"Real world," one might say, but do we take into account the "off" time cycles when we measure the efficiency of gas and oil furnaces? Do we measure the efficiency of a wood stove over a "real world" twenty-four hour period during which the fire is banked and the stove smoldering much of the time? The efficiency of metal wood stoves Hayden uses is determined during a laboratory test fire that is built in a hot stove on a hot bed of coals and ends when the weight of the fuel is back to starting conditions and the stove is still hot.
Let's compare apples to apples and measure the efficiency of a fireplace the same way we would measure the efficiency of a stove with which we would compare it.
While Hayden's "science" is full of propaganda, there are more examples:
"The new fireplace has truly air-tight, gasketed doors, a special glass window made from a pyro-ceramic to transmit the infrared radiation from the flame to the room and a hot air "sweeping" of the window to allow clear viewing. With the two combustion zones in plain sight, the result is a unique, riveting, chaotic flame which is far more attractive and hypnotically interesting than any flame burning in a traditional fireplace."GIVE ME A BREAK - AND A TRADITIONAL FIREPLACE - PLEASE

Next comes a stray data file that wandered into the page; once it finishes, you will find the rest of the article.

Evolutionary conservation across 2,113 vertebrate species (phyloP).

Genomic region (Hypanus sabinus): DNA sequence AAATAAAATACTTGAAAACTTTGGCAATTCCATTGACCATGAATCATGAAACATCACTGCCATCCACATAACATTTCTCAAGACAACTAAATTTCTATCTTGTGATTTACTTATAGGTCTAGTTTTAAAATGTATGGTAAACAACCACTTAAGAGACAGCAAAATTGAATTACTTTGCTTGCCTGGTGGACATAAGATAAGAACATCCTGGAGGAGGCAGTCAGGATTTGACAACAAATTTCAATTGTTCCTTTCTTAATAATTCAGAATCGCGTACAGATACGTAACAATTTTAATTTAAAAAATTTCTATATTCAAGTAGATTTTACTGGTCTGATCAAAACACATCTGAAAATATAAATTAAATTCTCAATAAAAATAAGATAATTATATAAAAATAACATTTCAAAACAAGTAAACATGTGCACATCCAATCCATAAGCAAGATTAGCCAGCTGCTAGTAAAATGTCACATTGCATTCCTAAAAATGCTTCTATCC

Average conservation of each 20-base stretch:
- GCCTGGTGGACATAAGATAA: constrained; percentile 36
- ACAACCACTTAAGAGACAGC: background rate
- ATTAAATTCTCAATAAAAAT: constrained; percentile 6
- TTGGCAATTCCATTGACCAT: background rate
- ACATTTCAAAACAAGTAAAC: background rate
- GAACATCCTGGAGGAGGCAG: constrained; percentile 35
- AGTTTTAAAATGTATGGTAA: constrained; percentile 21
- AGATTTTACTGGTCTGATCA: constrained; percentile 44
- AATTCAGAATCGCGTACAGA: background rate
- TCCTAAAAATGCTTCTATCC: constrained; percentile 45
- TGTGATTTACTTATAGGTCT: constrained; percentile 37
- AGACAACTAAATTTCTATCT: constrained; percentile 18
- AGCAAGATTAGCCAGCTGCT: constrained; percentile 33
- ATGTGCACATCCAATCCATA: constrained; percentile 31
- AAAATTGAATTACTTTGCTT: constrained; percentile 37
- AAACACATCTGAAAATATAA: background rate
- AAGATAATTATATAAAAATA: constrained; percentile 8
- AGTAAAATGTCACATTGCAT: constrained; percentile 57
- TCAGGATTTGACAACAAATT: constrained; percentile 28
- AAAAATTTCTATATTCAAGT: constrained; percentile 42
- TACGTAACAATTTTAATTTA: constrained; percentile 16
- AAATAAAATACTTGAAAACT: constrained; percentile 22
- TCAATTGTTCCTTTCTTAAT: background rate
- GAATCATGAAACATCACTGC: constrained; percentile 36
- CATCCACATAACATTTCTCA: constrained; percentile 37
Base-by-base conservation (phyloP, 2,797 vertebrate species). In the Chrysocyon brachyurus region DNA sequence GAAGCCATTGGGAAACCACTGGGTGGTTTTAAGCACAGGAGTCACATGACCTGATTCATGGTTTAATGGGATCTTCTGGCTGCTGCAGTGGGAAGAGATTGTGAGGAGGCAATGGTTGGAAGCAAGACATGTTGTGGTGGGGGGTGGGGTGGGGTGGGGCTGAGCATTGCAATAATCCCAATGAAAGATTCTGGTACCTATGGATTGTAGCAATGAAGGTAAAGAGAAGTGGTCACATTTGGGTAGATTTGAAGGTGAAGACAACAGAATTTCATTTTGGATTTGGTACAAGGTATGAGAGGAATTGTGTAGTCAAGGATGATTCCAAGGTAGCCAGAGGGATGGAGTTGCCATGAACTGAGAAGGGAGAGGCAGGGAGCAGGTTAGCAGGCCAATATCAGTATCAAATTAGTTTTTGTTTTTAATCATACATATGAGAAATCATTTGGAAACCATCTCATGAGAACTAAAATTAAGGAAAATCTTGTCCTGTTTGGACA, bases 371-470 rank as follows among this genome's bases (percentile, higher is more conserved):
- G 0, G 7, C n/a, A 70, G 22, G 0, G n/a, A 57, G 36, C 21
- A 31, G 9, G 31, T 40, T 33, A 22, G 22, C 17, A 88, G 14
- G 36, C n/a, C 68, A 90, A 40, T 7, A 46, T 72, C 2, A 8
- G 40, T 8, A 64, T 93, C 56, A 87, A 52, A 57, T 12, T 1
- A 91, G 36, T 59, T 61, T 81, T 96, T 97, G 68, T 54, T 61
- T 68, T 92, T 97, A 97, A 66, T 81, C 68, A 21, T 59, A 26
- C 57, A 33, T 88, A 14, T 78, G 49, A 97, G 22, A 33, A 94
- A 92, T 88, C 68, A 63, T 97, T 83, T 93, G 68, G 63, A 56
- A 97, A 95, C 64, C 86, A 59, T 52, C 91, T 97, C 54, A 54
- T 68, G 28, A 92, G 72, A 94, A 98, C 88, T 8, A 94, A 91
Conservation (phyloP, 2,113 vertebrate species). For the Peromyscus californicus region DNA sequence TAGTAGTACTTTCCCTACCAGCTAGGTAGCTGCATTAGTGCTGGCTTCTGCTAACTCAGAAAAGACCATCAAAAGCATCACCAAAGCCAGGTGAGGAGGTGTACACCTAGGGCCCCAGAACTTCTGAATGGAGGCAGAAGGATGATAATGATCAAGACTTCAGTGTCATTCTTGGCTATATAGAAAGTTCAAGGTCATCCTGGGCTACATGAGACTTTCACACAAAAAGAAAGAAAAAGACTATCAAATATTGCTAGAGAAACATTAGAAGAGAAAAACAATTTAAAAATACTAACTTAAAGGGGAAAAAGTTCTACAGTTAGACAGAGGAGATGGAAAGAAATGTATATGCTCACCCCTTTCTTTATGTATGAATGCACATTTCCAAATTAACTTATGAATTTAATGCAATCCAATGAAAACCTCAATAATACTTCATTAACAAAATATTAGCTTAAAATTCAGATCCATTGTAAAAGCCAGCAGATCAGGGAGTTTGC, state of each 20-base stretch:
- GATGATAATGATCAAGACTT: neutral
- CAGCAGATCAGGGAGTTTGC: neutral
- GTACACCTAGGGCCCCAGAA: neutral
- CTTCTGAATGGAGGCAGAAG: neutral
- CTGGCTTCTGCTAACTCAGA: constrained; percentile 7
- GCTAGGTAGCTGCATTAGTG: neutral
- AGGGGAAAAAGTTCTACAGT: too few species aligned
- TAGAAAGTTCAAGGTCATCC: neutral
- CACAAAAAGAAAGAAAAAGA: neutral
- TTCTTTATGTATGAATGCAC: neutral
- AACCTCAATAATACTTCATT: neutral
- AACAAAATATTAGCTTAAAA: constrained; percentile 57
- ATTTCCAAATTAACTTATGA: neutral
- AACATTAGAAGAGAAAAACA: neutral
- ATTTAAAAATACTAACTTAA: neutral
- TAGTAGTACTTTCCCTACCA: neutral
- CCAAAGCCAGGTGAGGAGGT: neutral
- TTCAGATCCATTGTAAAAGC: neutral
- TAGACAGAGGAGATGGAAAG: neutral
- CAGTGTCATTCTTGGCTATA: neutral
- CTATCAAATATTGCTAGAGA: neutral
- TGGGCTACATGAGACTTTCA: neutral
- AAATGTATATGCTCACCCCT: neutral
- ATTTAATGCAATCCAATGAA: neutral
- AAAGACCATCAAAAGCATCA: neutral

A stove or masonry heater with a closed combustion chamber is more efficient than an open fireplace in really cold weather albeit often at the expense of good indoor air quality and adequate ventilation. In not so cold weather, as exists in Seattle or North Carolina, or even in Manitoba in the spring and fall, an efficient high intensity radiant heating open fireplace like a Rumford can be more efficient, cleaner and more effective. Perhaps this is why preferences are somewhat cultural. Fireplaces were developed and remain most popular in temperate climates like those of England, France and most of the US while masonry heaters and stoves come out of a northern European tradition.
At temperatures typical in the Seattle area the high intensity radiant heat from a fireplace is very effective especially in large open areas which would be difficult to heat with a stove or a furnace that heats the air. The radiant heat from the fireplace doesn't rise and escape into the rafters nor out an open window. Radiant heating open fireplaces, like the commercial radiant heaters used in aircraft hangers and outdoor restaurants, are consistent with comfort and good ventilation. If the outdoor temperature isn't too cold an open fireplace can save on fuel too because you can be comfortable with the furnace set lower or off - even with the windows open. And if the windows are open the excess air the fireplace uses is not much of an issue.